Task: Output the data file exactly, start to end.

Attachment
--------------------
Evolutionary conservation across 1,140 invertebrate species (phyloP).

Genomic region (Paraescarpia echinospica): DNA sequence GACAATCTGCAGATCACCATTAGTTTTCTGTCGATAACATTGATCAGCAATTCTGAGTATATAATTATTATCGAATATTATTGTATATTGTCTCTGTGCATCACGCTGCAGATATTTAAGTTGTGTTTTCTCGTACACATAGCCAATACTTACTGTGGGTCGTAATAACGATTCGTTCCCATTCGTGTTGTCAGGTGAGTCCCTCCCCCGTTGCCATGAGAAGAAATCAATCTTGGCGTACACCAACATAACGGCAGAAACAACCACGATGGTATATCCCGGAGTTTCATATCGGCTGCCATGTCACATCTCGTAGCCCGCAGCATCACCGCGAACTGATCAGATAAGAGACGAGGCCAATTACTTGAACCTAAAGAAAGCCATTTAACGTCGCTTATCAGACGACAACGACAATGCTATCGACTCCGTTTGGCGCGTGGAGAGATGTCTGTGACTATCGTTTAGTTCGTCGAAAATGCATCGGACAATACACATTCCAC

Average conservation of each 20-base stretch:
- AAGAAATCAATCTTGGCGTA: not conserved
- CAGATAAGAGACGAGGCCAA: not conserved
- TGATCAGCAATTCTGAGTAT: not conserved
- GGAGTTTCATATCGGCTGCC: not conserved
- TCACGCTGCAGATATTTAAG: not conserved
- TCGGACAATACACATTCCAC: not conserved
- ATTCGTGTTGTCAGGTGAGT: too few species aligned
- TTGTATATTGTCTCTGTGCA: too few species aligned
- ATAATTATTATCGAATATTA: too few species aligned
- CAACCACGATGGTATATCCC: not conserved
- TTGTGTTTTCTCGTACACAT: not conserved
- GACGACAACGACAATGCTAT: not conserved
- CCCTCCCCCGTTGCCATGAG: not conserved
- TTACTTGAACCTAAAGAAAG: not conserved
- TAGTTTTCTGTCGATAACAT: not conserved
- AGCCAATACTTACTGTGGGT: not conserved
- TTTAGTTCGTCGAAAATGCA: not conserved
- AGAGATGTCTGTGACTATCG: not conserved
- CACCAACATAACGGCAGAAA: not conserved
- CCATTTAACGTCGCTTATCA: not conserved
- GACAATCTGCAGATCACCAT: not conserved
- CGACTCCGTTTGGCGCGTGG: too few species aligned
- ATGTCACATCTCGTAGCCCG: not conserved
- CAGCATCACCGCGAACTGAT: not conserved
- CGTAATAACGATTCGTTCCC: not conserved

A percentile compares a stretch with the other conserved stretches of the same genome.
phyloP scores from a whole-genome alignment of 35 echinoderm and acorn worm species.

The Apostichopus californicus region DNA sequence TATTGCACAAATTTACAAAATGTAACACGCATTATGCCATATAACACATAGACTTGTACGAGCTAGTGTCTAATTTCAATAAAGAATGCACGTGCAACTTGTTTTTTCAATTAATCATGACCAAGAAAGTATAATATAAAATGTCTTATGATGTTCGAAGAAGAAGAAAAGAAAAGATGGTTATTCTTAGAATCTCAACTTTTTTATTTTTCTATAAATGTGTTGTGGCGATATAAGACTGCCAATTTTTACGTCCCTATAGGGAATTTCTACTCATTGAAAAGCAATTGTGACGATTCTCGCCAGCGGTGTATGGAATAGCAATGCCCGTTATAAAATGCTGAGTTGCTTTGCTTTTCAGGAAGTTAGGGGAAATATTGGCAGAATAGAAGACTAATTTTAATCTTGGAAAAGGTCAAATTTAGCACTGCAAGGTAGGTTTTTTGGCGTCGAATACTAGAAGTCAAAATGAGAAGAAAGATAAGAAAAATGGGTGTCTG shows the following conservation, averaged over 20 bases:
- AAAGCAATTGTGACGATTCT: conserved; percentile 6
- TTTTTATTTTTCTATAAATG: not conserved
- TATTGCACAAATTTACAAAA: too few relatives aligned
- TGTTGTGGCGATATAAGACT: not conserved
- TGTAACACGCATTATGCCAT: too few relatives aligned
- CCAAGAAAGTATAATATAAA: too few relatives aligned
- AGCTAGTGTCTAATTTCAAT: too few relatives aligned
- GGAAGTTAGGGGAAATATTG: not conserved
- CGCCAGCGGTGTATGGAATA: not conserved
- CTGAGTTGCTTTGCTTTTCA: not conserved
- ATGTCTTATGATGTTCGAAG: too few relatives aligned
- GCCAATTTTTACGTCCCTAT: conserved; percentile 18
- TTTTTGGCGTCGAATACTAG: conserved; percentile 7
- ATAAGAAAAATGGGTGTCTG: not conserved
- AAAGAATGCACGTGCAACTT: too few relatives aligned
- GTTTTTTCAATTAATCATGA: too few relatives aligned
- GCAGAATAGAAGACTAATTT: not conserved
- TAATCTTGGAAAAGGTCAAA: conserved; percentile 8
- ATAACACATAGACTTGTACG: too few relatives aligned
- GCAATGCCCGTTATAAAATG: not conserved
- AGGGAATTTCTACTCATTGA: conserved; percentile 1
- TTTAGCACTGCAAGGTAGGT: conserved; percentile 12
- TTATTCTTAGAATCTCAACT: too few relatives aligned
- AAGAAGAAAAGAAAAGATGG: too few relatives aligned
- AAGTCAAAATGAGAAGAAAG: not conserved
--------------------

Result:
Evolutionary conservation across 1,140 invertebrate species (phyloP).

Genomic region (Paraescarpia echinospica): DNA sequence GACAATCTGCAGATCACCATTAGTTTTCTGTCGATAACATTGATCAGCAATTCTGAGTATATAATTATTATCGAATATTATTGTATATTGTCTCTGTGCATCACGCTGCAGATATTTAAGTTGTGTTTTCTCGTACACATAGCCAATACTTACTGTGGGTCGTAATAACGATTCGTTCCCATTCGTGTTGTCAGGTGAGTCCCTCCCCCGTTGCCATGAGAAGAAATCAATCTTGGCGTACACCAACATAACGGCAGAAACAACCACGATGGTATATCCCGGAGTTTCATATCGGCTGCCATGTCACATCTCGTAGCCCGCAGCATCACCGCGAACTGATCAGATAAGAGACGAGGCCAATTACTTGAACCTAAAGAAAGCCATTTAACGTCGCTTATCAGACGACAACGACAATGCTATCGACTCCGTTTGGCGCGTGGAGAGATGTCTGTGACTATCGTTTAGTTCGTCGAAAATGCATCGGACAATACACATTCCAC

Average conservation of each 20-base stretch:
- AAGAAATCAATCTTGGCGTA: not conserved
- CAGATAAGAGACGAGGCCAA: not conserved
- TGATCAGCAATTCTGAGTAT: not conserved
- GGAGTTTCATATCGGCTGCC: not conserved
- TCACGCTGCAGATATTTAAG: not conserved
- TCGGACAATACACATTCCAC: not conserved
- ATTCGTGTTGTCAGGTGAGT: too few species aligned
- TTGTATATTGTCTCTGTGCA: too few species aligned
- ATAATTATTATCGAATATTA: too few species aligned
- CAACCACGATGGTATATCCC: not conserved
- TTGTGTTTTCTCGTACACAT: not conserved
- GACGACAACGACAATGCTAT: not conserved
- CCCTCCCCCGTTGCCATGAG: not conserved
- TTACTTGAACCTAAAGAAAG: not conserved
- TAGTTTTCTGTCGATAACAT: not conserved
- AGCCAATACTTACTGTGGGT: not conserved
- TTTAGTTCGTCGAAAATGCA: not conserved
- AGAGATGTCTGTGACTATCG: not conserved
- CACCAACATAACGGCAGAAA: not conserved
- CCATTTAACGTCGCTTATCA: not conserved
- GACAATCTGCAGATCACCAT: not conserved
- CGACTCCGTTTGGCGCGTGG: too few species aligned
- ATGTCACATCTCGTAGCCCG: not conserved
- CAGCATCACCGCGAACTGAT: not conserved
- CGTAATAACGATTCGTTCCC: not conserved

A percentile compares a stretch with the other conserved stretches of the same genome.
phyloP scores from a whole-genome alignment of 35 echinoderm and acorn worm species.

The Apostichopus californicus region DNA sequence TATTGCACAAATTTACAAAATGTAACACGCATTATGCCATATAACACATAGACTTGTACGAGCTAGTGTCTAATTTCAATAAAGAATGCACGTGCAACTTGTTTTTTCAATTAATCATGACCAAGAAAGTATAATATAAAATGTCTTATGATGTTCGAAGAAGAAGAAAAGAAAAGATGGTTATTCTTAGAATCTCAACTTTTTTATTTTTCTATAAATGTGTTGTGGCGATATAAGACTGCCAATTTTTACGTCCCTATAGGGAATTTCTACTCATTGAAAAGCAATTGTGACGATTCTCGCCAGCGGTGTATGGAATAGCAATGCCCGTTATAAAATGCTGAGTTGCTTTGCTTTTCAGGAAGTTAGGGGAAATATTGGCAGAATAGAAGACTAATTTTAATCTTGGAAAAGGTCAAATTTAGCACTGCAAGGTAGGTTTTTTGGCGTCGAATACTAGAAGTCAAAATGAGAAGAAAGATAAGAAAAATGGGTGTCTG shows the following conservation, averaged over 20 bases:
- AAAGCAATTGTGACGATTCT: conserved; percentile 6
- TTTTTATTTTTCTATAAATG: not conserved
- TATTGCACAAATTTACAAAA: too few relatives aligned
- TGTTGTGGCGATATAAGACT: not conserved
- TGTAACACGCATTATGCCAT: too few relatives aligned
- CCAAGAAAGTATAATATAAA: too few relatives aligned
- AGCTAGTGTCTAATTTCAAT: too few relatives aligned
- GGAAGTTAGGGGAAATATTG: not conserved
- CGCCAGCGGTGTATGGAATA: not conserved
- CTGAGTTGCTTTGCTTTTCA: not conserved
- ATGTCTTATGATGTTCGAAG: too few relatives aligned
- GCCAATTTTTACGTCCCTAT: conserved; percentile 18
- TTTTTGGCGTCGAATACTAG: conserved; percentile 7
- ATAAGAAAAATGGGTGTCTG: not conserved
- AAAGAATGCACGTGCAACTT: too few relatives aligned
- GTTTTTTCAATTAATCATGA: too few relatives aligned
- GCAGAATAGAAGACTAATTT: not conserved
- TAATCTTGGAAAAGGTCAAA: conserved; percentile 8
- ATAACACATAGACTTGTACG: too few relatives aligned
- GCAATGCCCGTTATAAAATG: not conserved
- AGGGAATTTCTACTCATTGA: conserved; percentile 1
- TTTAGCACTGCAAGGTAGGT: conserved; percentile 12
- TTATTCTTAGAATCTCAACT: too few relatives aligned
- AAGAAGAAAAGAAAAGATGG: too few relatives aligned
- AAGTCAAAATGAGAAGAAAG: not conserved